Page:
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Experts Note Inconsistencies in Theory About Alleged Sonic Attacks

Havana, November 16 (RHC)-- With more than 300 contributions and broad consensus on inconsistencies in the hypotheses about alleged sonic attacks on U.S. diplomatic personnel in Havana, the first day of an on-line forum of scientists and experts in different fields concluded yesterday, with the debate continuing for a second day on Thursday. 

The Cuban Science Network's website hosted the on-line debate here in Havana, with impacts from all over the world. 

According to U.S. authorities, diplomatic personnel in Havana reported symptoms which they attribute to what they call "sonic attacks."  Those affected described hearing sounds within their residences and supposedly experiencing symptoms ranging from nausea, headaches, dizziness, hearing loss, stomach aches, memory loss and concussions. 

The on-line forum focused on three basic questions.  Could the symptoms described be the result of sonic agents?  Could other illnesses cause such symptoms?  Does the possibility exist that the symptoms were of a psychological origin?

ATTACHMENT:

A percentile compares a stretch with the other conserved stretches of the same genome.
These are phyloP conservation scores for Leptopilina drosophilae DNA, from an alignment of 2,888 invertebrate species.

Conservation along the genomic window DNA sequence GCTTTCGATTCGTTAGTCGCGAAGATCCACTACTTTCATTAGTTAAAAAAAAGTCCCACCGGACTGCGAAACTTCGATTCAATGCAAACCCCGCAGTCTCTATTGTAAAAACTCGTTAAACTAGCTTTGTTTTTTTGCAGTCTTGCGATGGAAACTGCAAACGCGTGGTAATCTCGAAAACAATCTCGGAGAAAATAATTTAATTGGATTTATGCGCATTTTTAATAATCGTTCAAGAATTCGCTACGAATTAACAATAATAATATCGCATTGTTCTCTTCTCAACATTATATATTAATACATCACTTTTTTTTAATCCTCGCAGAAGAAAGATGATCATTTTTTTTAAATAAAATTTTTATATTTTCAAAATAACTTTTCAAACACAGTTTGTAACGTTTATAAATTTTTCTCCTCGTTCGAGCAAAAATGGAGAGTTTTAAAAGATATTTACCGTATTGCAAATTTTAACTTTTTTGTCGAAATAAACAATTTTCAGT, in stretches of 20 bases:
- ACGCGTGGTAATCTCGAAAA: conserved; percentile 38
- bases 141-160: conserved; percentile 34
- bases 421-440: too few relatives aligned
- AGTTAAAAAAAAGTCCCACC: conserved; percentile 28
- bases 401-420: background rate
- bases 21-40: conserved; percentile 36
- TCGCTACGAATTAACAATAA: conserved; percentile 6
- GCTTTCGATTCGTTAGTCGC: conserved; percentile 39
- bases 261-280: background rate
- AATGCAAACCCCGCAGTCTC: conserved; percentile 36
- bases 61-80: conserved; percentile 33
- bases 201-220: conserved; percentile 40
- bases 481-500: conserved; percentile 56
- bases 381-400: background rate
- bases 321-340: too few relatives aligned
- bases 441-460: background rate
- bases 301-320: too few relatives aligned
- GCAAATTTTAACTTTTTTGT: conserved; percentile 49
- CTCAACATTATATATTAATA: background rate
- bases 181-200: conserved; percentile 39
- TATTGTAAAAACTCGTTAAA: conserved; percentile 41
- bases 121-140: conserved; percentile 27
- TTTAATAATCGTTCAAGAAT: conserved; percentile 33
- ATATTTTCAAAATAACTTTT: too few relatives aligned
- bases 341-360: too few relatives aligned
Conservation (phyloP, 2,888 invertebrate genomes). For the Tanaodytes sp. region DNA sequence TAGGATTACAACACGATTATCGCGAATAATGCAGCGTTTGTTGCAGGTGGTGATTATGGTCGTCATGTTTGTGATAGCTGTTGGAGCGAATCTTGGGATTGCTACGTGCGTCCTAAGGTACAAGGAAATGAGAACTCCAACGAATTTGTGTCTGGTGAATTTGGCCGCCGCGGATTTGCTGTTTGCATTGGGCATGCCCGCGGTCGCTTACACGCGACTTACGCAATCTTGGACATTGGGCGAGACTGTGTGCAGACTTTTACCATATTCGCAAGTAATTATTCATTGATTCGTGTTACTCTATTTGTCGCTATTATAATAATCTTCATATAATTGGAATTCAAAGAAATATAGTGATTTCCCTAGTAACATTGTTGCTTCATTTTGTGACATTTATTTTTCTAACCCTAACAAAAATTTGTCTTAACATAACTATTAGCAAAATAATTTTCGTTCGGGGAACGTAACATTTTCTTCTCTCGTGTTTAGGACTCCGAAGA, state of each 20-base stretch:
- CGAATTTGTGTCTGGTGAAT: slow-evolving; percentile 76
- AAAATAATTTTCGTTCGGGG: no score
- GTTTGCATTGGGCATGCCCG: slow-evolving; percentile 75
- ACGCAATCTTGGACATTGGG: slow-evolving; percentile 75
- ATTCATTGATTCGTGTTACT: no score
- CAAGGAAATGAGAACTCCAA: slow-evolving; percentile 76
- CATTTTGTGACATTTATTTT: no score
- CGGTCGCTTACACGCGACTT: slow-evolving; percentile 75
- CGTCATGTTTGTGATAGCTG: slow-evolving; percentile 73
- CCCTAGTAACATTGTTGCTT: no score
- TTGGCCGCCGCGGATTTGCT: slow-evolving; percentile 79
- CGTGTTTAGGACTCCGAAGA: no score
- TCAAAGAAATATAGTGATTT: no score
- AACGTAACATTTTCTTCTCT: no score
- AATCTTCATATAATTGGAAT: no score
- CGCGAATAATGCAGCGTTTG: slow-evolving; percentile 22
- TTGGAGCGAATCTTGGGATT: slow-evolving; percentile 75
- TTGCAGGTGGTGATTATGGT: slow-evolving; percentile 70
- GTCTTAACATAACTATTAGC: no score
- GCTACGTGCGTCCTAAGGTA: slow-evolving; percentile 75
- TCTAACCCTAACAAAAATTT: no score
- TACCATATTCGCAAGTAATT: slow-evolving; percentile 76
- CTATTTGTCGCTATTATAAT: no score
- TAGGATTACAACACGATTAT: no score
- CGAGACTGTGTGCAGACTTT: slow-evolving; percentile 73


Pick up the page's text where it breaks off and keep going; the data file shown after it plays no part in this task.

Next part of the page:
Dr. Manuel Jorge Villar Kuscevic, Cuban otorhinolaryngologist and professor, responded to a question from the daily newspaper Granma regarding the recordings of sounds leaked by the U.S. media, which supposedly caused health problems. 

Villar, also the head of Otorhinolaryngology-Head and Neck Surgery at Enrique Cabrera Hospital, explained that the process of analysis undertaken when the recordings were received, noting that none of the sounds reached 74.6 decibels, and could not cause damage to human health. 

PhD physicist Carlos Barceló Pérez, professor at the Institute of Hygiene, Epidemiology and Microbiology, described the kinds of sounds that could possibly cause harm, noting that a person exposed to sounds on the order of 85 decibels, over a long period of time, could begin to experience hearing loss, while a sudden, explosive sound can damage the ear drum, and lead to permanent damage. 

All of the experts participating in the on-line forum agreed that there is simply no evidence of exposure to such sounds. 

Dr. Michel Valdés-Sosa, director of Cuba's Neurosciences Center, described accepted scientific principles to evaluate evidence, used to support any conclusion.  The data must be shared so that it can be verified and replicated by others.  He concluded: "Open information, objective evidence, and independent replication are three elements accepted internationally in any investigation."

Edited by Lena Valverde Jordi
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